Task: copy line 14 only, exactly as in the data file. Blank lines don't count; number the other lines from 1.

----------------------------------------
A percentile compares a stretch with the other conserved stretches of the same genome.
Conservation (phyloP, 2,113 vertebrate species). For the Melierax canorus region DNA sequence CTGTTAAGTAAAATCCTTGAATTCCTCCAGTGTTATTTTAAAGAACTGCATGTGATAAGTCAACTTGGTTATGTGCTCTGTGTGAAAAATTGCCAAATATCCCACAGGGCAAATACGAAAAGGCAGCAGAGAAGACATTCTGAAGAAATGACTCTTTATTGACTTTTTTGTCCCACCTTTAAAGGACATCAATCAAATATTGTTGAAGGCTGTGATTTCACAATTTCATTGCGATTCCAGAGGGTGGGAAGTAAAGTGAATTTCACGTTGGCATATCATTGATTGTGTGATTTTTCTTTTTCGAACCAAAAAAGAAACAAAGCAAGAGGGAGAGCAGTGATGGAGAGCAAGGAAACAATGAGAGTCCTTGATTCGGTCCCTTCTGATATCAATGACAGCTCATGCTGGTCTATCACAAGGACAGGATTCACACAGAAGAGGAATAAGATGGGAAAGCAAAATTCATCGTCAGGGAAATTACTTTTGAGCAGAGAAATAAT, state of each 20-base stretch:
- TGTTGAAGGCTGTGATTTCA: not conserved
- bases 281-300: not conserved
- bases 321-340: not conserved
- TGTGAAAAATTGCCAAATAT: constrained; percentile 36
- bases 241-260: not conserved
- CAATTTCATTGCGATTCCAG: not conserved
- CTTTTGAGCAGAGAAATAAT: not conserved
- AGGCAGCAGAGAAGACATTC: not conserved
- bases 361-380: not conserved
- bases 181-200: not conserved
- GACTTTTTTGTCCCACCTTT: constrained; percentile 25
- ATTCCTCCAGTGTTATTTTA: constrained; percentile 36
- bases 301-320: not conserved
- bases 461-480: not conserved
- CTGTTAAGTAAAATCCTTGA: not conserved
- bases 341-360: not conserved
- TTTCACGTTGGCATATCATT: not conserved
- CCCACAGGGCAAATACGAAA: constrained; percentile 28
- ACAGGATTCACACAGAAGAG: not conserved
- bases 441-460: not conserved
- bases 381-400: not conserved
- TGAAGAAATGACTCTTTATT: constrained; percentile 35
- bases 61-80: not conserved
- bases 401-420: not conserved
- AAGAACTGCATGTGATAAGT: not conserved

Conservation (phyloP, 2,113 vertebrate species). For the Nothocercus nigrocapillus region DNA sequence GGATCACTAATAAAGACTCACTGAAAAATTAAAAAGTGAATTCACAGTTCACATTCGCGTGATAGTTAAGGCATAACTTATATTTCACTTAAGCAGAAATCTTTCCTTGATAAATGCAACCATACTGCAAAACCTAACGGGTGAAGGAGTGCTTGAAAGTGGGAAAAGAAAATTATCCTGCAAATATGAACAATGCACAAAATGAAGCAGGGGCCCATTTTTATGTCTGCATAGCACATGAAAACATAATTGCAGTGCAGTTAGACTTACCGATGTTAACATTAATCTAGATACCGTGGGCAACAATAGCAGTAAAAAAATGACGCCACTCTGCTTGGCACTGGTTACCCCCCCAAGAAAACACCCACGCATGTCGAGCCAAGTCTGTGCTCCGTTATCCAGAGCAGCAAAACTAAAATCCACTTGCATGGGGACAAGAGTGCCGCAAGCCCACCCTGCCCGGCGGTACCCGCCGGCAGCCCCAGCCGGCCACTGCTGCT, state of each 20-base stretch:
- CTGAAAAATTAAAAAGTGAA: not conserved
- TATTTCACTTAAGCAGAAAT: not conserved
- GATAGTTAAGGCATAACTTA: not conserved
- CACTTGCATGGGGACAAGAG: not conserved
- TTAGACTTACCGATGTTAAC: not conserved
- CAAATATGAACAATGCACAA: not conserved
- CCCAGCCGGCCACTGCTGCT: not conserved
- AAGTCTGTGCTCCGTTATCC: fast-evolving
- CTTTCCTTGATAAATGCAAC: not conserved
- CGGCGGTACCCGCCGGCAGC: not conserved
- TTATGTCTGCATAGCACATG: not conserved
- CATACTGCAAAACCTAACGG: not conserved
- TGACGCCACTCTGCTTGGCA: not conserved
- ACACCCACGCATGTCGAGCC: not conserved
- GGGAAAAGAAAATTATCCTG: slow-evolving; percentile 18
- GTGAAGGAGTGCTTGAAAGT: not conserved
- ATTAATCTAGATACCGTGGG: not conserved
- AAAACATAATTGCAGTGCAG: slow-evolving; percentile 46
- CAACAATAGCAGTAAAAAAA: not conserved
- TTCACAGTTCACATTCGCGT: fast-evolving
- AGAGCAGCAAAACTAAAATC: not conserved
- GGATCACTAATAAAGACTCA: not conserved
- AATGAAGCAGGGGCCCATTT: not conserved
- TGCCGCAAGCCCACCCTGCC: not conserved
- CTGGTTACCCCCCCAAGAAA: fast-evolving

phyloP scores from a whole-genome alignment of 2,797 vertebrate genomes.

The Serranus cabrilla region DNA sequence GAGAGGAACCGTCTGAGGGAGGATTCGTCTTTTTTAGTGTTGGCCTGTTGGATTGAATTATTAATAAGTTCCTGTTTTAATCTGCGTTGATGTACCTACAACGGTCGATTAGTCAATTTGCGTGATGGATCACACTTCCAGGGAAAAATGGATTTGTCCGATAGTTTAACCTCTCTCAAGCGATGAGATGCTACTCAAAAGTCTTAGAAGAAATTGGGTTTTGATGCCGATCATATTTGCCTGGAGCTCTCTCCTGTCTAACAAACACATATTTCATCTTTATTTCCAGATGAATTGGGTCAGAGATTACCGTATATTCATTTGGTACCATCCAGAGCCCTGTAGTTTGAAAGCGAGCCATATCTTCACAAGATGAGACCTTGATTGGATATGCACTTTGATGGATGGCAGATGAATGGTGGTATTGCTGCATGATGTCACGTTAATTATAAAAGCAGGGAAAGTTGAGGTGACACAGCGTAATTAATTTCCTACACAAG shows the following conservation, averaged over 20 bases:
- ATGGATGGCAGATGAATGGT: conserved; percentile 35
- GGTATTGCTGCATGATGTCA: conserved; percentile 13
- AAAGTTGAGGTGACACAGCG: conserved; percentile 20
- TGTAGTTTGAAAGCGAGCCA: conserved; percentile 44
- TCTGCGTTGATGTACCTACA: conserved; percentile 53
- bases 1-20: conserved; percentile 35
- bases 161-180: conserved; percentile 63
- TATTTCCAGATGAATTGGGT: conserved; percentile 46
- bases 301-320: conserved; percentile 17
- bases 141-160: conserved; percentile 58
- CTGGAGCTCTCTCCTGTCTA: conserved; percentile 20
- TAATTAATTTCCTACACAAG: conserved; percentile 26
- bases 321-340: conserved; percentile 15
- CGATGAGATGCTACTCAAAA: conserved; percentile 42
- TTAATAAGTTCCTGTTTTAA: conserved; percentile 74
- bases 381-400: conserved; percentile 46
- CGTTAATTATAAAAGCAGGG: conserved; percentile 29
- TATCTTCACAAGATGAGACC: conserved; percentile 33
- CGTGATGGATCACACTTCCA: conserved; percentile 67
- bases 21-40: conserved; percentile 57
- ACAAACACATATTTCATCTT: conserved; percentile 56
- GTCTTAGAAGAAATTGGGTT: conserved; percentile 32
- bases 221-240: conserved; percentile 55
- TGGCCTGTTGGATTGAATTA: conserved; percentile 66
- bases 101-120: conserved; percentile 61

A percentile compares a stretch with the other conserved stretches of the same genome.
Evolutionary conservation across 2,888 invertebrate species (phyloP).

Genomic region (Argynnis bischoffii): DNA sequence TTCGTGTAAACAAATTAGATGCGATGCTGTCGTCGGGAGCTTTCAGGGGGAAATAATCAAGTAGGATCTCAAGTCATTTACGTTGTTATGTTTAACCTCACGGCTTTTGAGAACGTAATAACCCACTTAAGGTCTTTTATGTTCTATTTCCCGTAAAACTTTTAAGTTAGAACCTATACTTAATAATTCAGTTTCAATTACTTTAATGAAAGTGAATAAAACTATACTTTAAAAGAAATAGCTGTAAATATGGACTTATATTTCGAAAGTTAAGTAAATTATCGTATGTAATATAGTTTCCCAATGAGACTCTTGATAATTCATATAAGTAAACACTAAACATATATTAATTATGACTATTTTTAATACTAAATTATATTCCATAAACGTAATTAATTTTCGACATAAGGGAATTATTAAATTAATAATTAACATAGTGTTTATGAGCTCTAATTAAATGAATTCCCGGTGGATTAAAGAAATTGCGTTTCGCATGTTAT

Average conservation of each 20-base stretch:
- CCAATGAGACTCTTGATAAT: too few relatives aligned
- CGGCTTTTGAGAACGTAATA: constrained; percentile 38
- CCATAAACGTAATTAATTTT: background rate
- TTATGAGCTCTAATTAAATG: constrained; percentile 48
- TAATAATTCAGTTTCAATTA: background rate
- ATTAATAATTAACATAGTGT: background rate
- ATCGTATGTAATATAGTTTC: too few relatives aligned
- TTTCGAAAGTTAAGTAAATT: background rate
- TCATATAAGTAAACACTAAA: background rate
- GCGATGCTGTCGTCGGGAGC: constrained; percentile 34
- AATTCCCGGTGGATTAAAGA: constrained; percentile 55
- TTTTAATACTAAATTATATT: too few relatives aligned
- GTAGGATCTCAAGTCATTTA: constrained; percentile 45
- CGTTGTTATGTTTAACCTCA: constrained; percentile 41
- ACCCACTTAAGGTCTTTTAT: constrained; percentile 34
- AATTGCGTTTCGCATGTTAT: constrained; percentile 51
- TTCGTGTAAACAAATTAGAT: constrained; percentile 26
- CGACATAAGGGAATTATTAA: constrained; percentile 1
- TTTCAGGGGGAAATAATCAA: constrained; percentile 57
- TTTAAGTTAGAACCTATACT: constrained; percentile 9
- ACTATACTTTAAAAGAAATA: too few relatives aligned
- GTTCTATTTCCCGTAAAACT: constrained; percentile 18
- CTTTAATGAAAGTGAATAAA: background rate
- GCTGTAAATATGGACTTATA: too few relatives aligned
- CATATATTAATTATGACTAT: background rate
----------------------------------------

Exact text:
- ATTCCTCCAGTGTTATTTTA: constrained; percentile 36